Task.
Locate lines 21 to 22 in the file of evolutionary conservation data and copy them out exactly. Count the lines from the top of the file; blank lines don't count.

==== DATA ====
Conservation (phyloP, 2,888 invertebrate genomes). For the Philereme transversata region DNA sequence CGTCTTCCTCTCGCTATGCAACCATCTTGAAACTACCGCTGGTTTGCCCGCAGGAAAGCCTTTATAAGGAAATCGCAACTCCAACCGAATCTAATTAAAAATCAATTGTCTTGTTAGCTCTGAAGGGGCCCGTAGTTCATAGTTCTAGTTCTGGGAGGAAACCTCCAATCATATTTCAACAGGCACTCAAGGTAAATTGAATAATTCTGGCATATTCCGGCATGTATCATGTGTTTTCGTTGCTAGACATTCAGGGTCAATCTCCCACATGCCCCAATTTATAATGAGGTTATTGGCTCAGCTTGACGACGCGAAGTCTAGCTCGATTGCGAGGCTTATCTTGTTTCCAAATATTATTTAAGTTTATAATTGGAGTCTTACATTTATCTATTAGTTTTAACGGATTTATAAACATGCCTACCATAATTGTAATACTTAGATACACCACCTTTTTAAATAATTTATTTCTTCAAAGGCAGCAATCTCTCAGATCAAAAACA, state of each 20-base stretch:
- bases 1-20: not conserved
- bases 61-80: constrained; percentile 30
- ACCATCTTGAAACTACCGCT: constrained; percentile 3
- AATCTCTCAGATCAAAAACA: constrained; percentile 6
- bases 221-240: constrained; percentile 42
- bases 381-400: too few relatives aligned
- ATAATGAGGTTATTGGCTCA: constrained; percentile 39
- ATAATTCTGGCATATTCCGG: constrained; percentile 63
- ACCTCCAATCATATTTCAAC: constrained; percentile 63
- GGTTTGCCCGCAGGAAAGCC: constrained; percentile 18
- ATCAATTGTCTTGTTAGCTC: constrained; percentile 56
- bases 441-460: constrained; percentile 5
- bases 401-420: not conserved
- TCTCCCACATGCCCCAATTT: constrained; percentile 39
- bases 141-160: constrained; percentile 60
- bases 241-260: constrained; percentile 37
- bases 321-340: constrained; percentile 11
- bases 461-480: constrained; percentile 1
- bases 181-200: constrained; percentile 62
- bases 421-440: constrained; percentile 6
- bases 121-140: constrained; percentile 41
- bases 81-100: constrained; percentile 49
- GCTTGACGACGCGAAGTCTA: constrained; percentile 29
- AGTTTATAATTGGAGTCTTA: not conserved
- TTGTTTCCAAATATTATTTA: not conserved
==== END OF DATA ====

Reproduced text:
- bases 421-440: constrained; percentile 6
- bases 121-140: constrained; percentile 41